Over the last ten weeks, our group of fifteen students has explored the deepest corners of two Durhams that many of my hometown friends have never even heard of. In Durham, NC we learned about the surrounding city and people that often go ignored or undiscovered by Duke students through our worksites and enrichment activities, but much of that exploration remained an individual task. In Durham, England, on the other hand, we were thrown together in a hallway very much reminiscent of boarding school stories. We got to know each other, much more than any of us thought possible at the start or even midpoint of our program, with sayings and habitual acts that few of the people from home will ever hope to understand. We travelled, attempting to be cultured on our two or three days outside the walking (or hiking) town that we wandered through every day. We slept very little and ate very much in an attempt to understand every aspect of English culture, day and night (or at least until the shops' and restaurants' summer hours ended). The theme of our program was economic development, but our experience was so much more than that. We learned about the history of mining culture, walked in commemorative parades, volunteered at festivals and frequented some restaurants to the point of becoming regulars with "the usual" as an accepted form of order. Of course our work with each respective worksite was a significant focus and took up most of our days, but the overall impression that I have of Durham, England is a hodgepodge of riverside walks, boat rides, and countryside hikes, trips to M&S or Tesco, and that one time I visited a full scale prison. I guess it's hard to summarize what we did in a few words, but I know that the people and places I've gotten to know this summer will stick with me for a long time.
Hiya all! So we have come to the end of this amazing ten week service learning experience. We have made new friends both at home and abroad and created new memories. This experience has opened my eyes to the different cultures that can exist at home and of course abroad. Even though Durham, NC is in the states, I saw how different the people were from the people at my home. I enjoyed Durham, UK immensely. My work site was amazing, and I really enjoyed the people I met. Everything from St. Mary's lighthouse to seeing the Tommy soldier at Seaham were great! The learners created a team challenge that I can say I truly enjoyed. This summer has caused me to learn a lot about myself. I also enjoyed the great balance between our service work and our enrichment programs. I feel we truly got to learn about Jordi culture, and I am glad that I had this experience this summer.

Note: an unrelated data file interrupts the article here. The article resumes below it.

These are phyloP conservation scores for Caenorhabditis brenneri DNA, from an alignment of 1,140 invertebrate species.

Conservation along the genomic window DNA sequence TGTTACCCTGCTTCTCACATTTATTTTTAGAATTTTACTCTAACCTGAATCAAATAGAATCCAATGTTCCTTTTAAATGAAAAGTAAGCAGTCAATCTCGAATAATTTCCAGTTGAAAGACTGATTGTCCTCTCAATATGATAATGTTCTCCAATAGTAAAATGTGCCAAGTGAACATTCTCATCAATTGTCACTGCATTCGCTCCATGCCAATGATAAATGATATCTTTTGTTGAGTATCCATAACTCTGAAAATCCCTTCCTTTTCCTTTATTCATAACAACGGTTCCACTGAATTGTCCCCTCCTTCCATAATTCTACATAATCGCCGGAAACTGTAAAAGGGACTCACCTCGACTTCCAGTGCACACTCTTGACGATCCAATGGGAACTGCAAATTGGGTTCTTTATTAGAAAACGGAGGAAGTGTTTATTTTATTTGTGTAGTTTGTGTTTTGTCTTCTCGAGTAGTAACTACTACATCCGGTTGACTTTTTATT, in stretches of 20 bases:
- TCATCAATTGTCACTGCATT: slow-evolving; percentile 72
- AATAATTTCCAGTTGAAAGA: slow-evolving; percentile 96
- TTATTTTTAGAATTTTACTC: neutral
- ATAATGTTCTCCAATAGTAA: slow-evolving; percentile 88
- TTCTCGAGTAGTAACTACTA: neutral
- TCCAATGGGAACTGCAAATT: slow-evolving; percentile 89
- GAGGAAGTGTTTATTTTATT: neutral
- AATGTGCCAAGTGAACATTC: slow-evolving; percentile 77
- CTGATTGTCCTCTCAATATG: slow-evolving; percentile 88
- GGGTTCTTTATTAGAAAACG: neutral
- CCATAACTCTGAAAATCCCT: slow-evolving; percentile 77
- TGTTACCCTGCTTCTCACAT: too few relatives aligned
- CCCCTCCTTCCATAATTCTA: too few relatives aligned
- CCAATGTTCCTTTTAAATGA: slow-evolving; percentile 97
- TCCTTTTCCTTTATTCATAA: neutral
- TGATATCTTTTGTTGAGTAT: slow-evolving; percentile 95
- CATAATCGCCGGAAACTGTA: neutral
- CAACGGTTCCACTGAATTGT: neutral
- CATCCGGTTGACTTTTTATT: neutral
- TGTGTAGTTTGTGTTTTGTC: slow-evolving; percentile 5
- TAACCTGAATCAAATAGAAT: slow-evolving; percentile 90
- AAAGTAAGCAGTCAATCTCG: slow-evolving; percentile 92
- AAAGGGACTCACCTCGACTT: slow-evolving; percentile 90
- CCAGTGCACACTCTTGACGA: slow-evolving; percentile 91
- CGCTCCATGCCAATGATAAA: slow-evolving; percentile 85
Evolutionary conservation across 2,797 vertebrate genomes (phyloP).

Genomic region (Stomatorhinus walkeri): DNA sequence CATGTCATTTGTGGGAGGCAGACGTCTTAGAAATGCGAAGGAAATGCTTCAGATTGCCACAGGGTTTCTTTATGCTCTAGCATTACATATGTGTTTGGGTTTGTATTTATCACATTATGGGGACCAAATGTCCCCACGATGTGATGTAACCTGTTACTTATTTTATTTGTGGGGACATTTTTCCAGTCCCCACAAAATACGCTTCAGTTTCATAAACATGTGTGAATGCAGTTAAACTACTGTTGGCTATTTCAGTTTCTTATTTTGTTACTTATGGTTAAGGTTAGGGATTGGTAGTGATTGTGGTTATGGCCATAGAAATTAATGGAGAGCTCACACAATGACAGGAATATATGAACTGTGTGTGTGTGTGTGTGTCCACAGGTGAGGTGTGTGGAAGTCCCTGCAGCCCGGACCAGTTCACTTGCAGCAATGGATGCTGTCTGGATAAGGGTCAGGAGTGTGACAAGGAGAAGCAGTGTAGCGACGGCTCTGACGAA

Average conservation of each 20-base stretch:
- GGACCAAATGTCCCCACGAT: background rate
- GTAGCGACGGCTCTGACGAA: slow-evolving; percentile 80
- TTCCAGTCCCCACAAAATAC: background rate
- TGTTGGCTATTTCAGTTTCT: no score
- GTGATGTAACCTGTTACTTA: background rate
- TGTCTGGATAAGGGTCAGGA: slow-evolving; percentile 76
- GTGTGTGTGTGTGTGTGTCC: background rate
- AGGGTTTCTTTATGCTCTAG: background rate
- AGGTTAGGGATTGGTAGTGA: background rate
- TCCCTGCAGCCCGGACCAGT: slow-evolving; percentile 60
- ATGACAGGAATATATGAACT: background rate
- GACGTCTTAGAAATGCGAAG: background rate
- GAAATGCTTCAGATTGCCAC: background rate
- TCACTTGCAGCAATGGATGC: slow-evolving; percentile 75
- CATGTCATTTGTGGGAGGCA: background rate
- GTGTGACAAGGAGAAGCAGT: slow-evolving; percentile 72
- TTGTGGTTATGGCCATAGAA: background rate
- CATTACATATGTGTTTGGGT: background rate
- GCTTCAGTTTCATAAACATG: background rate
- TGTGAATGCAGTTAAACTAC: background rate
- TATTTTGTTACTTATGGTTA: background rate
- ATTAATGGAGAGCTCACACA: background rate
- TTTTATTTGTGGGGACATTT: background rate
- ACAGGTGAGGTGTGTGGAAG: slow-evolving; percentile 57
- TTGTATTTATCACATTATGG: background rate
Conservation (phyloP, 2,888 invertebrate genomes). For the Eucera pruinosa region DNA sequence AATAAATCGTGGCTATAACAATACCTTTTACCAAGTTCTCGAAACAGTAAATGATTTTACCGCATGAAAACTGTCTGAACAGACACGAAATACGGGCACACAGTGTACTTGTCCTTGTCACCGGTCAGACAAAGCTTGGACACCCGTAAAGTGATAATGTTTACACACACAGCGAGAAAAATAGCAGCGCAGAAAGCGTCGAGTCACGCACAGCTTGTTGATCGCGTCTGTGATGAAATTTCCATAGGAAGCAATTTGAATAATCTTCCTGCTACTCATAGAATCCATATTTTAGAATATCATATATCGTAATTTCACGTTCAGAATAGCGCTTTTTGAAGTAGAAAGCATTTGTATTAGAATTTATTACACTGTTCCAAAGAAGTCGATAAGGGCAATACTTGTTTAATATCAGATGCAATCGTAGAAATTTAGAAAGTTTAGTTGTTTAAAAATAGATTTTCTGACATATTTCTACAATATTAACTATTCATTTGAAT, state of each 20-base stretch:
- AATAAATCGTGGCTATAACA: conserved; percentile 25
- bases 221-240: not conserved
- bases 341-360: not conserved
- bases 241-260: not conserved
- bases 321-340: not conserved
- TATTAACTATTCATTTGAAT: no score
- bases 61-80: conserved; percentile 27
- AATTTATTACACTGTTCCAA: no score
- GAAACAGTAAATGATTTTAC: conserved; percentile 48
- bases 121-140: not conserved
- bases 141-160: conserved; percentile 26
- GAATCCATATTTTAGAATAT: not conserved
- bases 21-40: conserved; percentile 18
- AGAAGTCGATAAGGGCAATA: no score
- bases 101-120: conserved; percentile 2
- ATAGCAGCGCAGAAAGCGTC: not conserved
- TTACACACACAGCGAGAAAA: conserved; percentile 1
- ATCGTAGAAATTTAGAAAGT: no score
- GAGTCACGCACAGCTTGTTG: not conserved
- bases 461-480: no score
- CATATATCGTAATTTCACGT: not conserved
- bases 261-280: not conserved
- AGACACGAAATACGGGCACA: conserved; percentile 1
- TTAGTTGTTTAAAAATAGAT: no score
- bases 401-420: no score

Hey there again, it’s me Taylor Dorsey, but now I’m blogging from Durham, England!! My time here in England has been great and I have learned so much about how similar the two cities really. Here in Durham, England the main industry was mining, but not that industry has died and they are trying to rebuild the community through new technological industries. They have set up a tech start-up company called Net Park. This is similar to how Durham, NC has tobacco as the main industry but that left and since Research Triangle Park was created. In fact, Net Park created based on the RTP model. We actually visited Net Park and one of the directors actually talked to us about some of the iniatives they are trying to do there. They have one of the best 3D printing machines in the country and are trying to use this to create alternate sources of energy. There is so much potential in Net Park if it can shift its focus from just being an incubator for these tech start-ups, to trying to create an environment where these companies want to stay. I look forward to seeing how Net Park will change and grow in the upcoming years.
That’s all for now!
Hey guys, it's Cord! For the past four weeks Brian and I have had the privilege to work in HMP Durham prison. I say privilege because we are truly lucky to have had such an amazing, educational, and worthwhile experience. Brian and I worked with the drug and alcohol recovery unit in the prison. Alcoholism and heroin use are very prevalent in the North East of England, and many of the prisoners are addicted to heroin and/or are alcoholics. While drugs are prevalent in the prison, there are the brave and determined ones who are trying to recover. Within the prison, there is exceptional effort put into helping the prisoners wanting to recover from drugs and alcohol.
Our time at the prison consisted primarily shadowing in the Drug and Alcohol Recovery Team office. We attended a wide variety of recovery meetings and one-on-one assessments. We also spent a few days in the recovery wing, which provides a drug-free environment for prisoners to focus on their recovery. We were there to observe, but often we were able to interact with the prisoners and contribute to the meetings.